Good Video Games and Good Learning

Image by IGN.

This title was not chosen by accident. It’s also the title of a book by one my favorite writers, James Paul Gee. The key point studied by Gee is that all video games are learning machines, and not only the educational ones. While good educational games can also teach facts, games in general have a greater [and more general] purpose: they can help us learn to learn and think in a more efficient way. So, every game [not only digital or preprogrammed games, but also games that we create in our minds] is a opportunity to improve our thinking since you are all the time inputing data, interpreting  the information that is given by the game and rethinking strategies. In other words, most you do in games is deal with all kinds of problems and solving them.

But I’m not bringing Gee up just to talk about his theory [that will get a complete post soon!], but to point out how rare schools or universities take advantage of this potential games have. Therefore, when University of Florida anouces that its 21st Century Skills course will use StarCraft to stimulate “critical thinking, problem solving, resource management, and adaptive decision making.” its quite thrilling.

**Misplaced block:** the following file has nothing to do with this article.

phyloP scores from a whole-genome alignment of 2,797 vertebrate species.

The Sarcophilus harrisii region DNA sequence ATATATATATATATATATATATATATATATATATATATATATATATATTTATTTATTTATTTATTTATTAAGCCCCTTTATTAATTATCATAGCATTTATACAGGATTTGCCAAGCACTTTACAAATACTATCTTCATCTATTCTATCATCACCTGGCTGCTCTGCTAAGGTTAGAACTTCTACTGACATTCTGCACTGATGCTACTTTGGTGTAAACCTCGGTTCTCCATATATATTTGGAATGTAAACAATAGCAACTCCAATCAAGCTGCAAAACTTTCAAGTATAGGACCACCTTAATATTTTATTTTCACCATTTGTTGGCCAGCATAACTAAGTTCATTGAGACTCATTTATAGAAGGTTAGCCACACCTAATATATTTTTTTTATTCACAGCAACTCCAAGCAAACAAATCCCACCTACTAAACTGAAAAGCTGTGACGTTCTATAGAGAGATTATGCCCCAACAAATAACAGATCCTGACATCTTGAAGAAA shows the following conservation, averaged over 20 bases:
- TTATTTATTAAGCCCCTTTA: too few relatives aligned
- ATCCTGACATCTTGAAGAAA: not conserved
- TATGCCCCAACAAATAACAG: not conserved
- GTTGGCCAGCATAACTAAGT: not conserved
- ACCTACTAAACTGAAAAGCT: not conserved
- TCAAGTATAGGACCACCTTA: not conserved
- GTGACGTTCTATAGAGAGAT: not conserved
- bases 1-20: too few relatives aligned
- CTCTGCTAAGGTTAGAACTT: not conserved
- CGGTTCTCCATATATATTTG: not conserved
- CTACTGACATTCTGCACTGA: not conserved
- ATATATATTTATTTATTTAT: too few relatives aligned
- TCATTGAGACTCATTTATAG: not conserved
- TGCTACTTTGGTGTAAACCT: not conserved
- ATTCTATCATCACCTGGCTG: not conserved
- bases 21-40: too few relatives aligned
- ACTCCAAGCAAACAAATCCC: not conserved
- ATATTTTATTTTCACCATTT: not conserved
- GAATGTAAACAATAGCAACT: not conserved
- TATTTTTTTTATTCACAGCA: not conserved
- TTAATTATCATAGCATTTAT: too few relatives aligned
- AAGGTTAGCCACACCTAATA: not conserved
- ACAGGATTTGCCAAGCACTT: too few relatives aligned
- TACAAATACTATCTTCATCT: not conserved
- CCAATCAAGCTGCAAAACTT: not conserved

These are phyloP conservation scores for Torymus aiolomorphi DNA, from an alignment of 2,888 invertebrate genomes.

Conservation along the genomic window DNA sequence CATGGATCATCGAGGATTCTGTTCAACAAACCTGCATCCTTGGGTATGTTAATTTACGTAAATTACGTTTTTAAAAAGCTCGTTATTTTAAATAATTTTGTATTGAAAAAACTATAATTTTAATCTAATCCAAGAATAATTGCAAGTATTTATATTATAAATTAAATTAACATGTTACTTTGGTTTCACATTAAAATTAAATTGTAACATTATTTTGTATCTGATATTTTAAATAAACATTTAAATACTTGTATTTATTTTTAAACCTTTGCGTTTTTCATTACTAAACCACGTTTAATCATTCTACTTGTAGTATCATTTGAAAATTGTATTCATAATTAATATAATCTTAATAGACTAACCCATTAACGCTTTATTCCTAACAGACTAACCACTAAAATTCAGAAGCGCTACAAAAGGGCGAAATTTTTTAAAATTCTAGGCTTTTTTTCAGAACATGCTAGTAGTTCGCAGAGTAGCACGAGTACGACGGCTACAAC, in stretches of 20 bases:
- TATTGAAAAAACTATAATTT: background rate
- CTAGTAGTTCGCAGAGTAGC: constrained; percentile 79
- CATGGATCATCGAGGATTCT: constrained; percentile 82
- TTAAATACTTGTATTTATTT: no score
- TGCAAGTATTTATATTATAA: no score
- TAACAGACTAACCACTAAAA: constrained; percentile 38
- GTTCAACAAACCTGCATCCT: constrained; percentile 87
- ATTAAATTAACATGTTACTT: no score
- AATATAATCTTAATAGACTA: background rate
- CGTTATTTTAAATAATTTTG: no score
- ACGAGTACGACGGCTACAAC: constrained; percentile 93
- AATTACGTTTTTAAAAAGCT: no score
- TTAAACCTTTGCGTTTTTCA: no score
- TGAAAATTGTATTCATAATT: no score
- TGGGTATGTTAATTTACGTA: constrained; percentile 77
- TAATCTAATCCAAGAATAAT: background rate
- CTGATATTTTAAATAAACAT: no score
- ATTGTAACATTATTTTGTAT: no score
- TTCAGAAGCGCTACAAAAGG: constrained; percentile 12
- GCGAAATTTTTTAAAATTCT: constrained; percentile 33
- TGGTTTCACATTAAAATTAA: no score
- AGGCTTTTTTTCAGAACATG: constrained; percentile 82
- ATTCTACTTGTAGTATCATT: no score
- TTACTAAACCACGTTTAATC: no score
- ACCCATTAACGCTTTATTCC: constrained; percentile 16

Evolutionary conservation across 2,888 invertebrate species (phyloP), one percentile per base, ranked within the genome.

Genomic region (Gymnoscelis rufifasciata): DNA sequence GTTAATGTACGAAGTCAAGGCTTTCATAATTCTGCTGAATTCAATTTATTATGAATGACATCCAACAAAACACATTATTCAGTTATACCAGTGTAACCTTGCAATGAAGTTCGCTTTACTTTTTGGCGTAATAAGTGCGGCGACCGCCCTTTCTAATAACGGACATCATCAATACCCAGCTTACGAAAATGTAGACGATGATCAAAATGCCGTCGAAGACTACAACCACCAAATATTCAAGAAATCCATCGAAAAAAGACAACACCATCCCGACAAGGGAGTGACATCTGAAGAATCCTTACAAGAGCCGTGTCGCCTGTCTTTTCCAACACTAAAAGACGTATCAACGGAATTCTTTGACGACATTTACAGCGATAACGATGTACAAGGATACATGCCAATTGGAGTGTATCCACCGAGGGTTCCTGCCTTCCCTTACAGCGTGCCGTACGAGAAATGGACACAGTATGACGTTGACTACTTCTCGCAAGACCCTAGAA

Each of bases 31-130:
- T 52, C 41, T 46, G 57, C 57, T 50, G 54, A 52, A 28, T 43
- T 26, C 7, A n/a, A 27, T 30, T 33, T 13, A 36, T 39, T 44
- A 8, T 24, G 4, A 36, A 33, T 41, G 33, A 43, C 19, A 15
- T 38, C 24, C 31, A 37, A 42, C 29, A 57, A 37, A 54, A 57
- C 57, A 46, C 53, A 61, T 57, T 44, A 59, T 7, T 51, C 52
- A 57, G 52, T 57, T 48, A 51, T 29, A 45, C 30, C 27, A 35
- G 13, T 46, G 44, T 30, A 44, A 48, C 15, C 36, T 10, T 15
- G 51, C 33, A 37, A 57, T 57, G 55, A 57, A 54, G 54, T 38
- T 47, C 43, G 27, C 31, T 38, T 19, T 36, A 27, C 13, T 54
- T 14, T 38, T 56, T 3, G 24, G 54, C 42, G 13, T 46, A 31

The game will be used because “in StarCraft you’re managing a lot of different units and groups of different capacities. It’s not a stretch to think of that in the business world or in the work of a healthcare administrator” according to Nate Polling, who teaches the class.